EU imposes penalties against 6 Russians over Navalny poisoning

BRUSSELS — The European Union on Thursday enforced sanctions on six Russian officers as well as one organization for the poisoning of Russian resistance leader Alexei Navalny using a Soviet-era neural agent.

The conclusion was agreed upon by one of the 27 EU envoys to Brussels.

The list comprises two high-level officials at the Presidential Executive Office, a manager of the national security agency, and two deputy ministers from the Russian defense ministry.

EU foreign ministers agreed Monday to enforce the sanctions, after having a push by France and Germany to freeze the assets of those suspected of participation and prohibit them from travel in Europe under sanctions to fight the spread and use of chemical weapons.

Navalny, an anti-corruption investigator and important political rival of Russian President Vladimir Putin, fell sick on Aug. 20 through a national trip in Russia. He had been flown to Germany for treatment two weeks afterward and remains recovering there.

Last week, evaluations conducted in labs directed by the Organization for the Prohibition of Chemical Weapons verified that Navalny was poisoned by a Novichok neural agent.

Russian Foreign Minister Sergey Lavrov said in an interview Wednesday that”the Germans aren’t likely to offer some details, despite all legal and international duties. We react in kind. This can be diplomatic practice”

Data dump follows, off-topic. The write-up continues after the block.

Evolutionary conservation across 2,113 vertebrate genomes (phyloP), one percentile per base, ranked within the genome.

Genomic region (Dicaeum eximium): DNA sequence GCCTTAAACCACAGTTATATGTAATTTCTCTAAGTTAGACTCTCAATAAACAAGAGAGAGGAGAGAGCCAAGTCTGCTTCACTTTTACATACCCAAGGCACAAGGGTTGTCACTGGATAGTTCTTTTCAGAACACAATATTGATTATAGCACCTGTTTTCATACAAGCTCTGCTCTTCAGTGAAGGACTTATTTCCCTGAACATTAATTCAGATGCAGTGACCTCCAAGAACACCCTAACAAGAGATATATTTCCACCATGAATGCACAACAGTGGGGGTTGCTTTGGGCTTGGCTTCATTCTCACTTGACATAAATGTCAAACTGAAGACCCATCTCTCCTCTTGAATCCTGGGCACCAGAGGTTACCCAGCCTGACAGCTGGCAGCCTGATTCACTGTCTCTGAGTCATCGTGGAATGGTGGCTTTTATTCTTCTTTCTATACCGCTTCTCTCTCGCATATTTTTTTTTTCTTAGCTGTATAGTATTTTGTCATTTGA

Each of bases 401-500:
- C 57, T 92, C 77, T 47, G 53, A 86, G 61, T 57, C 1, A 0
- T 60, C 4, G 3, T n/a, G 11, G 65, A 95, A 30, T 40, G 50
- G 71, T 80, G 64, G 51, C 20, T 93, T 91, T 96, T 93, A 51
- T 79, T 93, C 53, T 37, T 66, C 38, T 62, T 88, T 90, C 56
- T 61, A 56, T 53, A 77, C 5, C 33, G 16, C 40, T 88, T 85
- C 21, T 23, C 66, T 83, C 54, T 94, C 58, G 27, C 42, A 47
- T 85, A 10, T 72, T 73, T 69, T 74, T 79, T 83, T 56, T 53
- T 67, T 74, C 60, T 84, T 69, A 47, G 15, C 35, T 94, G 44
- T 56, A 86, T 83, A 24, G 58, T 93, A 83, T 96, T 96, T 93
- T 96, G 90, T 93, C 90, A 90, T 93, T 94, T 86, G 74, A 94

On Tuesday, Lavrov indicated that Moscow may even stricter ties.

“We probably only need to temporarily quit speaking to those individuals from the West that is responsible for foreign policy and also do not know the need for mutually respectful dialogue,” he explained.

Lavrov specifically directed at European Commission President Ursula von der Leyen’s recent announcements ruling out a partnership with Russia, stating that the situation will play out if that is exactly what the EU needs.

“Russia would like to know whether it is possible to do some business with the EU from the recent states,” Lavrov said in a foreign policy summit attended by specialists in Moscow.

In a telephone call, Tuesday with Lavrov, EU foreign policy leader Josep Borrell insisted the EU”wants to keep open channels of communication with Russia and also to boost collaboration on issues of mutual interest,” according to an announcement from Borrell’s office.

Borrell also underlined that Moscow” has to do its utmost to research this offense entirely in complete transparency and to fully cooperate” with the OPCW, which the EU” will continue to defend its interests and values, such as respect for international law and basic rights.”